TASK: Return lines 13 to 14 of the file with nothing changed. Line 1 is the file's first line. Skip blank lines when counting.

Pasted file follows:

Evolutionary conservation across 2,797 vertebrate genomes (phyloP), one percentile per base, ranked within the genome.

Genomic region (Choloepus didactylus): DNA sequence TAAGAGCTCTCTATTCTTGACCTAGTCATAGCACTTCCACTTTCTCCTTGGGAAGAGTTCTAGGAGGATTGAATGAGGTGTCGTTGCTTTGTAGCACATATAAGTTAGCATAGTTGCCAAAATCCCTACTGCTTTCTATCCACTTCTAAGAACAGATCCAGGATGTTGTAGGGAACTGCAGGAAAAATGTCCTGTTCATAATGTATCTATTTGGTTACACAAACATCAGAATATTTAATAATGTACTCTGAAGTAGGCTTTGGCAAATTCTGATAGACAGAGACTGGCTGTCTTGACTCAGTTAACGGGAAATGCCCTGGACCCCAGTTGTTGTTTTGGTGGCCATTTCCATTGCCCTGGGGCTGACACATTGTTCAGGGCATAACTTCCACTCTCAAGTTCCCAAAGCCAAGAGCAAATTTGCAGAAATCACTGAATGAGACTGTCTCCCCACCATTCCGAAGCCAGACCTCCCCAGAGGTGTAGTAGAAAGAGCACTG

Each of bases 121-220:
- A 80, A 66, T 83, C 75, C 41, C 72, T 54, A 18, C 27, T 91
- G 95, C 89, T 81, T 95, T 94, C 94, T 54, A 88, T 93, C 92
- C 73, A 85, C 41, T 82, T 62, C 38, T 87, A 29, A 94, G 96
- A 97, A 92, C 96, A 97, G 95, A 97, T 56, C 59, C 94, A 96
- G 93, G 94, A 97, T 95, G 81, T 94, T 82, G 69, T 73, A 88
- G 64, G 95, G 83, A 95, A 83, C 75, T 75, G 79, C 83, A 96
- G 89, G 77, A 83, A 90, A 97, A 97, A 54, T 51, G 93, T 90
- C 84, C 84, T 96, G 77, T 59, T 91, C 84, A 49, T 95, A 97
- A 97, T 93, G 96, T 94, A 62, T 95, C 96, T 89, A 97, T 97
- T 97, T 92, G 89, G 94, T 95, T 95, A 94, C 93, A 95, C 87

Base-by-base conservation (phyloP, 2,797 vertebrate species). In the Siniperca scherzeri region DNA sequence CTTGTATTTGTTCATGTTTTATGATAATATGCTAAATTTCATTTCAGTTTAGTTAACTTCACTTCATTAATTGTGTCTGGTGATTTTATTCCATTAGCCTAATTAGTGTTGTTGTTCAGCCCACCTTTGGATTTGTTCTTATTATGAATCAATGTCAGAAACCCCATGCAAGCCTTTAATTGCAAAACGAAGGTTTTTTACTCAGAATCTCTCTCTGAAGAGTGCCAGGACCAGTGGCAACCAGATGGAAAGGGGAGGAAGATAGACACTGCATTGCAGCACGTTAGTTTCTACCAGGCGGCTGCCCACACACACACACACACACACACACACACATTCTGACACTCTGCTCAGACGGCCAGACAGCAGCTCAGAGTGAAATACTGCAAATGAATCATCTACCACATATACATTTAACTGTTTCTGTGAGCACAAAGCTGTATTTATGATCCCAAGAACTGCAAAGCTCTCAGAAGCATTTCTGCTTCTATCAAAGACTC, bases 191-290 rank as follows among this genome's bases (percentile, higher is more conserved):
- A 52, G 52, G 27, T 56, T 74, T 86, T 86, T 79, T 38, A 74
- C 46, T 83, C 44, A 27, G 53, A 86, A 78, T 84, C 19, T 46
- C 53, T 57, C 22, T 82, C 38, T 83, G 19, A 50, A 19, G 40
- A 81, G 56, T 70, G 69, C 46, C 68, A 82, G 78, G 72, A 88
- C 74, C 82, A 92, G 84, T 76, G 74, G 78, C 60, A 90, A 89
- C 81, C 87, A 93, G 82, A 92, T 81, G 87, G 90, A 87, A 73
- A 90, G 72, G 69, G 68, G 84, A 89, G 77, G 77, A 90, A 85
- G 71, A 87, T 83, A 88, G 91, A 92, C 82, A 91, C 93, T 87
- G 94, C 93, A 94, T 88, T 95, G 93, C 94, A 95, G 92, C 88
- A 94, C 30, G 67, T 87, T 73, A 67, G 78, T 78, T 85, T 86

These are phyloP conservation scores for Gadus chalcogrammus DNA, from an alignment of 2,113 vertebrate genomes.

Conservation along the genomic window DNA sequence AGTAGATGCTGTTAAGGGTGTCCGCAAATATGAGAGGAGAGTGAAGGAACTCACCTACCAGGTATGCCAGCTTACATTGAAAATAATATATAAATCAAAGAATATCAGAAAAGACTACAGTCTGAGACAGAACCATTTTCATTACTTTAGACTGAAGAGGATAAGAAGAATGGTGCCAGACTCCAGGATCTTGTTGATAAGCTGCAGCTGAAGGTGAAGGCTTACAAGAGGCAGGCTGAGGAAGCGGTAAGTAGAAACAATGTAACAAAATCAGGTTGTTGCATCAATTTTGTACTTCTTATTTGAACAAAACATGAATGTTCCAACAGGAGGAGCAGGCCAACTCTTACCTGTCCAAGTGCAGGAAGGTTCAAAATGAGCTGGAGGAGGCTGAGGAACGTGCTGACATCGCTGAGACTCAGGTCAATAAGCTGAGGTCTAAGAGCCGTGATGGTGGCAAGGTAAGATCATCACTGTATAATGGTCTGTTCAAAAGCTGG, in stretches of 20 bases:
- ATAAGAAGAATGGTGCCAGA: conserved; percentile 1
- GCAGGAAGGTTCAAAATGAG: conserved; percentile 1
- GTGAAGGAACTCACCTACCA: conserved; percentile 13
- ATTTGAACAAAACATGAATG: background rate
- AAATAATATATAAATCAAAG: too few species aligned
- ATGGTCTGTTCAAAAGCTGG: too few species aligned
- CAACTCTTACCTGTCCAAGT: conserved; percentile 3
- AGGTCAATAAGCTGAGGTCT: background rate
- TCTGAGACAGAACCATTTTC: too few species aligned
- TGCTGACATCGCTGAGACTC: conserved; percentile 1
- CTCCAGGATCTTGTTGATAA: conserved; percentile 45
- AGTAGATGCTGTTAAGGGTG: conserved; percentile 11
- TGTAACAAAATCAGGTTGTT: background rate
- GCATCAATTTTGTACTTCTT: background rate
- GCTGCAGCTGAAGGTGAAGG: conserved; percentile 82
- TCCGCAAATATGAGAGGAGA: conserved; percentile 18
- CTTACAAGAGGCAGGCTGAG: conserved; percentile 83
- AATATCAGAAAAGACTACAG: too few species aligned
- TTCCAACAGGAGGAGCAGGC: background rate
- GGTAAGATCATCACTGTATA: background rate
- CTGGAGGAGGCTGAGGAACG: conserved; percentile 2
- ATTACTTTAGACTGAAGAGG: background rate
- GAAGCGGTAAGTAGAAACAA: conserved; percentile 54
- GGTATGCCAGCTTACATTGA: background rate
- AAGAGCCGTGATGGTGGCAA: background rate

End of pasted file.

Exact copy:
- T 97, T 92, G 89, G 94, T 95, T 95, A 94, C 93, A 95, C 87

Base-by-base conservation (phyloP, 2,797 vertebrate species). In the Siniperca scherzeri region DNA sequence CTTGTATTTGTTCATGTTTTATGATAATATGCTAAATTTCATTTCAGTTTAGTTAACTTCACTTCATTAATTGTGTCTGGTGATTTTATTCCATTAGCCTAATTAGTGTTGTTGTTCAGCCCACCTTTGGATTTGTTCTTATTATGAATCAATGTCAGAAACCCCATGCAAGCCTTTAATTGCAAAACGAAGGTTTTTTACTCAGAATCTCTCTCTGAAGAGTGCCAGGACCAGTGGCAACCAGATGGAAAGGGGAGGAAGATAGACACTGCATTGCAGCACGTTAGTTTCTACCAGGCGGCTGCCCACACACACACACACACACACACACACACATTCTGACACTCTGCTCAGACGGCCAGACAGCAGCTCAGAGTGAAATACTGCAAATGAATCATCTACCACATATACATTTAACTGTTTCTGTGAGCACAAAGCTGTATTTATGATCCCAAGAACTGCAAAGCTCTCAGAAGCATTTCTGCTTCTATCAAAGACTC, bases 191-290 rank as follows among this genome's bases (percentile, higher is more conserved):